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Tennessee Long Term Care Insurance Information

According to a census done last July 2015, there are 6,600,299 residents in Tennessee, wherein 15.4% of the total count are individuals 65 years and above. Similar to other states, females outnumber males residents at 51.3%,

Tennessee is ranked by the Medicare 5 Star Quality Rating system at the 38th spot nationally. The state has 36,576 available beds in 319 certified nursing homes.

When it comes to health, Tennessee is known for its low number of binge drinkers and small disparity in an individual’s health status and educational level or attainment (according to America’s Health Rankings). However, the state faces challenges such as having a high number of smokers (24.2% among the total number of residents) and high rate of violent crime (534 to 591 offenses per 100,000 individuals).

Average Cost of Long Term Care Services in Tennessee

Costs (2016) for LTC services in Tennessee are as follows:

Home Health Aide (Daily Rate): $113

Nursing Home Care (Daily Rate, Semi-Private Room): $190

Nursing Home Care (Daily Rate, Private Room): $207

Assisted Living Facility (Monthly Rate, 1 Bedroom-Single Occupancy): $3,780

Tennessee Long Term Care Partnership Program

Tennessee has an approved state LTC partnership program. The program was approved by the U.S. Department of Health and Human Services last October 1, 2008. The state will honor partnership from other DRA (Deficit Reduction Act) partnership states.

What is a Long Term Care Partnership Program?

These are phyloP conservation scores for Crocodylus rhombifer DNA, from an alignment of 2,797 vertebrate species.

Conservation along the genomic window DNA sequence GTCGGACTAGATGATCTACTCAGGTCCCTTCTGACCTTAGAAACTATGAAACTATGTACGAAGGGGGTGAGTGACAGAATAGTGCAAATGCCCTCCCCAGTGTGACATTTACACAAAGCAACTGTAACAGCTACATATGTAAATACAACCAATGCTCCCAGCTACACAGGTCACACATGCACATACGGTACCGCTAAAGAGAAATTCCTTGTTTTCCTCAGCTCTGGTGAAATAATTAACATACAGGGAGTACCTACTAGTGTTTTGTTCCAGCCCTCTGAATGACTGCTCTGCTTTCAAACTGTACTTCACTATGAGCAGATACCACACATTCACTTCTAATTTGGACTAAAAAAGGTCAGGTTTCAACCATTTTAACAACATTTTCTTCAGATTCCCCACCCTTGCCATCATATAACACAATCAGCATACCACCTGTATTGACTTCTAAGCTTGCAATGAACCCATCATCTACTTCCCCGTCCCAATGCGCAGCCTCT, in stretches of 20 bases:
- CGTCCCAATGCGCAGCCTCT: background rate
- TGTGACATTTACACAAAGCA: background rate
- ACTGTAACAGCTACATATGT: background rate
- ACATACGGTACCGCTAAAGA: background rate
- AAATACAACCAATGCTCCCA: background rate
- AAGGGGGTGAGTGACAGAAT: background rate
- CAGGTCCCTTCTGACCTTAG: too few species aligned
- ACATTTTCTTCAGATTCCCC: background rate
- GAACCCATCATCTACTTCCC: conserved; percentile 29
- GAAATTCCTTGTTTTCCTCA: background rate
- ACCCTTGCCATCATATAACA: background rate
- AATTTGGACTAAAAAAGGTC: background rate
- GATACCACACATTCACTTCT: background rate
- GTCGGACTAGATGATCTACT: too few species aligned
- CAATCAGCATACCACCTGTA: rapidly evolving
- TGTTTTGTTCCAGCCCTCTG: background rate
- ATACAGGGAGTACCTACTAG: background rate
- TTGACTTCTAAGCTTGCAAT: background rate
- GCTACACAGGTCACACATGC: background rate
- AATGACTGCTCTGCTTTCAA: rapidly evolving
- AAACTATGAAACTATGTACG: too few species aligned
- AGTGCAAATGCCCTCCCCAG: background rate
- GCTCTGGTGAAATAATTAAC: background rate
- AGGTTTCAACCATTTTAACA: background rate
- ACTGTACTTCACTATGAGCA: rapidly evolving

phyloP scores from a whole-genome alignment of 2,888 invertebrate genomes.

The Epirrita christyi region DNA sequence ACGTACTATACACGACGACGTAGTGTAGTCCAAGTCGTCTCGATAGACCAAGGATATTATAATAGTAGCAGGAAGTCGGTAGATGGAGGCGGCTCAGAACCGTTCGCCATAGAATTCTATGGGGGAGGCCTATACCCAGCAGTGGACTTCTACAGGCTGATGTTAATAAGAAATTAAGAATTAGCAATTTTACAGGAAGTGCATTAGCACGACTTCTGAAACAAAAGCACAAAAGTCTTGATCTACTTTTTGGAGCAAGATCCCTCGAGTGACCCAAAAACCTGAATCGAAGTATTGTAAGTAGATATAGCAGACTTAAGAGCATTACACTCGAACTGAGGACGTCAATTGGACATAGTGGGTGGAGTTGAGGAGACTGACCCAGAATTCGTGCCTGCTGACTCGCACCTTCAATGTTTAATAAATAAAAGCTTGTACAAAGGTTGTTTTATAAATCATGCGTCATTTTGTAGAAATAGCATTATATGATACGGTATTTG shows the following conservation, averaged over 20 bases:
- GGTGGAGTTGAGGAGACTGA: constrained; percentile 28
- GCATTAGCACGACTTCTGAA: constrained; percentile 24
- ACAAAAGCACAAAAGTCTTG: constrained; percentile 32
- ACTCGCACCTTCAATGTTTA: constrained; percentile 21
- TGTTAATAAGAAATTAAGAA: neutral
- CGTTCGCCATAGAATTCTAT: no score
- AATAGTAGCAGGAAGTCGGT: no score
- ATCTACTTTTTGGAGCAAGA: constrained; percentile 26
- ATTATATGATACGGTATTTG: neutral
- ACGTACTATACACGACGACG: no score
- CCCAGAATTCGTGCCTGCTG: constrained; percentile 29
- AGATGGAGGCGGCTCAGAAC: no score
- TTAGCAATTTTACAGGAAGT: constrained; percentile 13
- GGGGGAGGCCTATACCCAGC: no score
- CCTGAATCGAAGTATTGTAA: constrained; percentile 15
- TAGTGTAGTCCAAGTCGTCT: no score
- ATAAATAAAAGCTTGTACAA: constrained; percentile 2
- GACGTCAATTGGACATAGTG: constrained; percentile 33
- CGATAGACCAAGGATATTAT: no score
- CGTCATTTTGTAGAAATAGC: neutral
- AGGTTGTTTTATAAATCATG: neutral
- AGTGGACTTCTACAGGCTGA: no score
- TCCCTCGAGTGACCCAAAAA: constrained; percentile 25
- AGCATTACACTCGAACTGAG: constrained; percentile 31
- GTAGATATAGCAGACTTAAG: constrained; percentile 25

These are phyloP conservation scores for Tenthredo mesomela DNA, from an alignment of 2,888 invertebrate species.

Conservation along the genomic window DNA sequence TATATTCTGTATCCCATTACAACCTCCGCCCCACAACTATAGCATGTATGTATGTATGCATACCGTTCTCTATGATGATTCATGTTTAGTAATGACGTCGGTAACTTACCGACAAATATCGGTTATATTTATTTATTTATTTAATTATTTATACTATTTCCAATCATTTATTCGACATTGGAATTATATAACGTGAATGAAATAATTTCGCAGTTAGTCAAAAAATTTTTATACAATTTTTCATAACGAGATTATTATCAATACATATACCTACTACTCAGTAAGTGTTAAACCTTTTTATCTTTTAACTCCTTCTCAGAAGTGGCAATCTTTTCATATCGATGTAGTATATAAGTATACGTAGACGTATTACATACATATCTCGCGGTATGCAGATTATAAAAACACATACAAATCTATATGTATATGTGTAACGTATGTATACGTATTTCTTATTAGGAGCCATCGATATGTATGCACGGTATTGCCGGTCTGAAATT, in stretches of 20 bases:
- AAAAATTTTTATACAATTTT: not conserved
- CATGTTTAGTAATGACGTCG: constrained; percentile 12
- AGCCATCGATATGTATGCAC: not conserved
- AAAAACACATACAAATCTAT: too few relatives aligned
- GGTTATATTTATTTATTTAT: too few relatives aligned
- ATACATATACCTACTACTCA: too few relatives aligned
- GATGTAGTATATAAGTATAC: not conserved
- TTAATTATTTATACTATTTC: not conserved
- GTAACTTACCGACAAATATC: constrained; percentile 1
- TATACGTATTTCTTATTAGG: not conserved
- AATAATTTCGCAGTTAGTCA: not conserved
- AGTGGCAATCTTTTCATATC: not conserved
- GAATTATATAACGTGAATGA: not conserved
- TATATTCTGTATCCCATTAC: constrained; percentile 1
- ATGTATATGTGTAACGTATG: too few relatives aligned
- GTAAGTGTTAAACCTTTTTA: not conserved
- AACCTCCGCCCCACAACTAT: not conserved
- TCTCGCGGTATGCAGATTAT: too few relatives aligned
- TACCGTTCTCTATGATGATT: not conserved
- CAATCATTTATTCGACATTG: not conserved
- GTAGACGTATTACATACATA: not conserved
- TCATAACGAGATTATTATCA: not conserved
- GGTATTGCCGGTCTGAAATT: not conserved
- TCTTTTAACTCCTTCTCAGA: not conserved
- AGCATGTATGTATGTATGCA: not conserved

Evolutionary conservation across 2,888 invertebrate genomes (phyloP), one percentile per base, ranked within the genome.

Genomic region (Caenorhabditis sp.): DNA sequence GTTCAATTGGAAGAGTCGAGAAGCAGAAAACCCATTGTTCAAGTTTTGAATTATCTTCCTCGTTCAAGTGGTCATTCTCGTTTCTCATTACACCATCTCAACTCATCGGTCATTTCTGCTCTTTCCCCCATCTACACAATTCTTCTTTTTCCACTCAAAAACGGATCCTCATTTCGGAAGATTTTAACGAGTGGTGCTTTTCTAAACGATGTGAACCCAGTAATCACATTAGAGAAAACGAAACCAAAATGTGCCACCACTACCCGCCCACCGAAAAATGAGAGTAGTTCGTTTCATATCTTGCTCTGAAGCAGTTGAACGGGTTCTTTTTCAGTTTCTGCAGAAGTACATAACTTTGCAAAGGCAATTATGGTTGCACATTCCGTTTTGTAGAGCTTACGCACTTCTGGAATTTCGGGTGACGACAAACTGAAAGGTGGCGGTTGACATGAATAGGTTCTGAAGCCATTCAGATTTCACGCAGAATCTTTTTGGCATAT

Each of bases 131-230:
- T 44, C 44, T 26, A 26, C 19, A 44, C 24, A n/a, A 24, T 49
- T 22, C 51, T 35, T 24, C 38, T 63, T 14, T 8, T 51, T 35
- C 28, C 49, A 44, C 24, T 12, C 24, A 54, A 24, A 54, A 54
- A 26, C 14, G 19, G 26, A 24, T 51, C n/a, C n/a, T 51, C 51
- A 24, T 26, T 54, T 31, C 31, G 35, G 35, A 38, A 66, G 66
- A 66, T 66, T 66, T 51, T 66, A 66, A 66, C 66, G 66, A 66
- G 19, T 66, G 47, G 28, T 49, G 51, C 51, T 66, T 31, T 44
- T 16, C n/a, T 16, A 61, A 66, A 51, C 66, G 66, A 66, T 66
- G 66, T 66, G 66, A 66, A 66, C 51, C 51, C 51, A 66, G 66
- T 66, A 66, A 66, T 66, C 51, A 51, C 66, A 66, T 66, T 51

The partnership program is designed to encourage people to purchase long-term care insurance by providing a plan that will allow Medicaid to disregard some or all assets for Medicaid eligibility and estate recovery purposes. Through partnership plans, people will receive asset protection whenever policy benefits are exhausted and will need continued benefits through Medicaid.

Partnership qualified insurance policies allow their holders a much easier time of applying for Medicaid when their current policy benefits have run out. Instead of needing to reach below the asset threshold set by the federal health care program, policy owners can protect an amount of assets equal to their total benefits – allowing them to continue receiving care without the risk of losing their assets to Medicaid estate recovery procedures.

For insurance policies to be certified as Partnership policies in Tennessee, the Deficit Reduction Act of 2005 has set a number of requirements that must be met:

  • Issue Date: The policy must be issued after the effective date of the Partnership Program in the state (October 1, 2008).
  • State of Residence: The policy holder must be a resident in Tennessee at the time the coverage became effective.
  • Inflation Protection: All Partnership policies must include inflation protection. Policies issued to individuals under age 61 must provide compound annual inflation protection. Policies sold to individuals who have attained age 61 but not yet attained age 76 must include some level of inflation protection. Inflation protection may be offered, but is not required to individuals who have attained age 76.
  • Qualified under Federal Tax Law: All Partnership policies must adhere to the definition of a Long Term Care Insurance policy in section 7702B (b) of the Internal Revenue Code of 1986.
  • Consumer Protection: The policy must adhere to the requirements defined in section 1917(b)(1)(C)(iii)(III) of the Social Security Act (42 U.S.C. section 1396p(b)(1)(C)(iii)(III).

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